Well, the problem with that approach is that I'd then have to create a save.dat file to store any changes in the Porteus filesystem and as the (huge) .vdi files *will* get changed that seems a big no-no.

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Re: Running VMs in Porteus

Post#7 by Ed_P » 21 Nov 2015, 19:02

tmsg wrote:Is that so much overhead that it's noticeably slowing things down? (I am a Linux newbie so I've not a lot of experience with the various Linux filesystems.)
ext4 is similar to NTFS. Would you put NTFS on a flash drive? Will you notice the overhead, I don't know. You said you wanted fast so...
Yeah, I know. That's why I wrote "reasonable modern". I've seen some pretty ghastly clunkers in Indian intelrnet cafes but even these had mostly 64-bit CPUs (though probably not all with VT-x/VT-d).
Well modern machines can be UEFI bootable or BIOS bootable. Your flash drive will boot on BIOS machines if the BIOS's boot device order has USB drives before the hard drive. Your flash drive will not boot on UEFI machines unless it is reconfigured to boot in Legacy mode. Which means you will have to switch the config back when done. The brokenman approach that I linked to runs on UEFI systems with only the Secure Boot option disabled.

And while friends may allow you to tweak their BIOS/UEFIs I doubt cafes will.
Well, the problem with that approach is that I'd then have to create a save.dat file to store any changes in the Porteus filesystem and as the (huge) .vdi files *will* get changed that seems a big no-no.
Having not used VMs under Porteus I'm not sure how much of them has to be under the Porteus system as opposed to outside the system but accessible to it. Like the .vdi files. Yes, you would need a save.dat file for persistence, just not sure how much of your VMs would be in it. Especially if you use the changes=EXIT option for it.
Ed

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Re: Running VMs in Porteus

Post#8 by tmsg » 22 Nov 2015, 14:19

Ed_P wrote:
tmsg wrote:Is that so much overhead that it's noticeably slowing things down? (I am a Linux newbie so I've not a lot of experience with the various Linux filesystems.)
ext4 is similar to NTFS. Would you put NTFS on a flash drive? Will you notice the overhead, I don't know. You said you wanted fast so...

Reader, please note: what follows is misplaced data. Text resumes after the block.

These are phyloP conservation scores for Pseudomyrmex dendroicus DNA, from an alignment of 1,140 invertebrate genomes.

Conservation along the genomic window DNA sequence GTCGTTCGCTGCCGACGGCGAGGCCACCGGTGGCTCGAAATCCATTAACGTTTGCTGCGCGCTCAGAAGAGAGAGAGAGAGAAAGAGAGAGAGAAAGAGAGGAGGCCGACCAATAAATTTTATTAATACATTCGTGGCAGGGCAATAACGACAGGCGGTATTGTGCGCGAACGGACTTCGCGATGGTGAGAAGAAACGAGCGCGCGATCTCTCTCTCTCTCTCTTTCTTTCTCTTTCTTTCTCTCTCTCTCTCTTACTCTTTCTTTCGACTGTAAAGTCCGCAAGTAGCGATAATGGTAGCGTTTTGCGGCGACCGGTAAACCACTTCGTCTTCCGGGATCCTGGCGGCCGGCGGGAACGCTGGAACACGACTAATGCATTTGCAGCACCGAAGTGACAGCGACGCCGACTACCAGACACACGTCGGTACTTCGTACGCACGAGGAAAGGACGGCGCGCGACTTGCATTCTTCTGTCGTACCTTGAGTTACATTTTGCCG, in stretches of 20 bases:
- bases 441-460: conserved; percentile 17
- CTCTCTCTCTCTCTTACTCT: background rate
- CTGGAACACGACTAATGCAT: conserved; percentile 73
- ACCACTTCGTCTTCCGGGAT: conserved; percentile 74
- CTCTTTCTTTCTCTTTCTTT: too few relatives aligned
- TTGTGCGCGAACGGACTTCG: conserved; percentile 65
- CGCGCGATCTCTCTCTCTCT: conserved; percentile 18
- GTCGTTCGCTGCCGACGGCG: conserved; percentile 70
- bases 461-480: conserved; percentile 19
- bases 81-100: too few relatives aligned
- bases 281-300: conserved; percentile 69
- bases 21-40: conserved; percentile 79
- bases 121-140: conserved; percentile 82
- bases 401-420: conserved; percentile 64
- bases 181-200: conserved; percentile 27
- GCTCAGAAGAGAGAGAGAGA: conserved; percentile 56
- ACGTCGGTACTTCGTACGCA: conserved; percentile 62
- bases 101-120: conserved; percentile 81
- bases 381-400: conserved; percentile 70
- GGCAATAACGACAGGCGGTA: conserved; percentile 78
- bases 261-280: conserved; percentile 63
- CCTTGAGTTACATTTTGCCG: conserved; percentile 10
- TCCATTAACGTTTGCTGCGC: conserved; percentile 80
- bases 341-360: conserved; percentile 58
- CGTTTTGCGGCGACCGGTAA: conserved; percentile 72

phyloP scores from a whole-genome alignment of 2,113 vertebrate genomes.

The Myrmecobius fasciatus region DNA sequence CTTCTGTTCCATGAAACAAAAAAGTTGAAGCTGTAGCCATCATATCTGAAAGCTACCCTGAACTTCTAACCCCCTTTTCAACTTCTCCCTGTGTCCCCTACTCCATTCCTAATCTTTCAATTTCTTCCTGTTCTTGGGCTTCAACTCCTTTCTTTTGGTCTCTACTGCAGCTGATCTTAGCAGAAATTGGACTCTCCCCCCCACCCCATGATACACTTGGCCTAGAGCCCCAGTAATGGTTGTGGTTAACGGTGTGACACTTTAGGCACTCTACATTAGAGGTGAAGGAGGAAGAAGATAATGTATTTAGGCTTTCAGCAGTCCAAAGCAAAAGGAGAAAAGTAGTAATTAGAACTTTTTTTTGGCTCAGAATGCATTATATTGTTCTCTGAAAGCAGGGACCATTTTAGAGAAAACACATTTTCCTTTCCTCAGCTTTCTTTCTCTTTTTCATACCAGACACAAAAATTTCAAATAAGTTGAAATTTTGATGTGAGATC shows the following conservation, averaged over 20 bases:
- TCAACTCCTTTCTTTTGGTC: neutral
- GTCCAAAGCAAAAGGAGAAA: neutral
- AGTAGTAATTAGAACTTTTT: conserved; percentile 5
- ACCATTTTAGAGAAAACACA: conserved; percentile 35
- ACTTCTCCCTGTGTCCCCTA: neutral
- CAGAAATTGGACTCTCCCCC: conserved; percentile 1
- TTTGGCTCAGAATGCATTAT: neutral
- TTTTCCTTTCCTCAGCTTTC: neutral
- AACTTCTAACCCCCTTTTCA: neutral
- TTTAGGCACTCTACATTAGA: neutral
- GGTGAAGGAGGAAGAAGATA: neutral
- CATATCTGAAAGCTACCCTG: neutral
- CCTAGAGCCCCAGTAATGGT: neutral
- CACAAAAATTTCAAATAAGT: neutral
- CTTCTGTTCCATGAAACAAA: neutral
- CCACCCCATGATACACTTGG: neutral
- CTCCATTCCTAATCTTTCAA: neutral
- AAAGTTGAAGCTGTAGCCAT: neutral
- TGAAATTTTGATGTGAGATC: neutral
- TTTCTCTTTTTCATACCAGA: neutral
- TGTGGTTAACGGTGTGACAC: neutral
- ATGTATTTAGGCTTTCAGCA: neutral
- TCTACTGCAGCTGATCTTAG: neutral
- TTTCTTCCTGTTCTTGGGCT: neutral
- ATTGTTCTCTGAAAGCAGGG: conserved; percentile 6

Sure, my bigger Windows USB sticks are mostly NTFS-formatted. I've never seen a *noticeable* speed difference between similar sticks, whether they're FAT or NTFS. (IMHO, a lot of time is wasted by premature attempts at optimisation, often based on theoretically valid arguments which happen to have little or no practical impact in the real world.)
Ed_P wrote:Having not used VMs under Porteus I'm not sure how much of them has to be under the Porteus system as opposed to outside the system but accessible to it.
Well, there's a way to find out. I could do a test install with the stick NTFS-formatted and with the .vdi files somewhere in the NTFS filesystem. This should work if VirtualBox can be configured to access files outside the live filesystem and if writes to those files by VirtualBox never end up in save.dat. I'll try this, time permitting, and will report back.

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Re: Running VMs in Porteus

Post#9 by tmsg » 23 Nov 2015, 10:49

tmsg wrote:Well, there's a way to find out. I could do a test install with the stick NTFS-formatted and with the .vdi files somewhere in the NTFS filesystem. This should work if VirtualBox can be configured to access files outside the live filesystem and if writes to those files by VirtualBox never end up in save.dat. I'll try this, time permitting, and will report back.
I've tried that and it works as I'd expect. Changes to .vdi files on the NTFS partition (ie outside the Porteus filesystem) are written in-place and are not clogging save.dat.

Nevertheless I am still thinking of a two-partition strategy with boot/Porteus as ext4 and the VM data on a second NTFS partition. I will probably open another thread about that sometime later.

In whatever way I finally do that I have to say that Porteus is EXACTLY what I was looking for: a fast, small, basic Linux system that will run VBox VMs (and, in the medium term, other stuff if I so decide). I am still not totally clear about various aspects of the system but then again I am a relative newcomer to Linux in general and Porteus in particular.